“There are five reasons to consider SMILE as a surgical option for the treatment of myopia in place of LASIK or PRK. If it provided: 1. More predictable visual outcomes, 2. Better visual quality 3. Improved safety 4. Stronger biomechanics or 5. Less dry eye.
“I think the evidence so far is that the visual outcomes are similar or slightly better with SMILE for higher levels of myopia and that the visual quality studies are mixed. “There is no evidence of better biomechanics but I think the evidence of better dry eye outcomes and less reduction of corneal sensitivity are clear.
“It was the paper by Ganesh5 at el that convinced me that SMILE was worth adding to my surgical quiver. This was not quoted in the above review but is worth a look. SMILE makes up approximately 60 per cent of my corneal refractive procedures, so LASIK and PRK are still an important part of the choices I offer to my patients. Some of the mixed outcomes in the literature are due to the variability in technical aspects of the system. There is no doubt that our results have improved dramatically since we standardised the temperature, humidity and energy settings of the laser. We will publish this data in 2017 but in our laser setting, this data will show a clear role for SMILE in the treatment of myopia.“There are a number of improvements that will be made that will make the surgery easier for the novice surgeon and I expect competition from other companies to drive these changes.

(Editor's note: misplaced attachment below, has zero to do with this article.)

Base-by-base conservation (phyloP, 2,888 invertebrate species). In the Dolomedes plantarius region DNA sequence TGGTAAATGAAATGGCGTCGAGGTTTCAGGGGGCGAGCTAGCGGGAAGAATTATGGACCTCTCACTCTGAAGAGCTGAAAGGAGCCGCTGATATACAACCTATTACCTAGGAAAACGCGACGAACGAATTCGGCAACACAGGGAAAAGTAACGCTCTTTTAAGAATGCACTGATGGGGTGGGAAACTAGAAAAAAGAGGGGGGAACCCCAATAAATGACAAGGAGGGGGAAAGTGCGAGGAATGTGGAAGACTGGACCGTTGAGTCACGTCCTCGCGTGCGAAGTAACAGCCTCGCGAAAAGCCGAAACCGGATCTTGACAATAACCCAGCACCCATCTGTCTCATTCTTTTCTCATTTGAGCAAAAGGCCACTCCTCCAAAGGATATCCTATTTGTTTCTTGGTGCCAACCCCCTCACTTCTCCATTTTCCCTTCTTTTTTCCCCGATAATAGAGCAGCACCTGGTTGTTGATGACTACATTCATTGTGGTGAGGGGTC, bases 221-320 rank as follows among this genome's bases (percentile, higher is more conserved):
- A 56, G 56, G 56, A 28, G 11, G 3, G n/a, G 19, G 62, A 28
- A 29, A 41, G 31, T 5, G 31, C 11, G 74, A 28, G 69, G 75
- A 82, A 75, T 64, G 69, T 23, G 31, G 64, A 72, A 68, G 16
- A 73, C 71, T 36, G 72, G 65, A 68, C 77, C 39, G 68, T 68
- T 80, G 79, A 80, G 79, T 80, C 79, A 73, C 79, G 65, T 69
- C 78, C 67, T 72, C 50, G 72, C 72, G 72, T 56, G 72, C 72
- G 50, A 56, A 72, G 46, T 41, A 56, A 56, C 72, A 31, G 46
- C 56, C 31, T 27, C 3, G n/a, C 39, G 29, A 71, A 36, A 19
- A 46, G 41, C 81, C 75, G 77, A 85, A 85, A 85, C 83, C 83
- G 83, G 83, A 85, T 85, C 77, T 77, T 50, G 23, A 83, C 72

“I disagree with Dr. Corbett that LASIK is a redundant procedure but I do think that as a refractive surgeon it is important to have SMILE in your surgical armamentarium,” concluded Dr. Sutton.
Dr. Michael Lawless, like Drs. Corbett and Sutton, shared similar sentiments and said, “SMILE promises so much it’s difficult to remain rational. No flap to dislodge, less variability in healing, less damage to corneal nerves, less weakening effect on the cornea.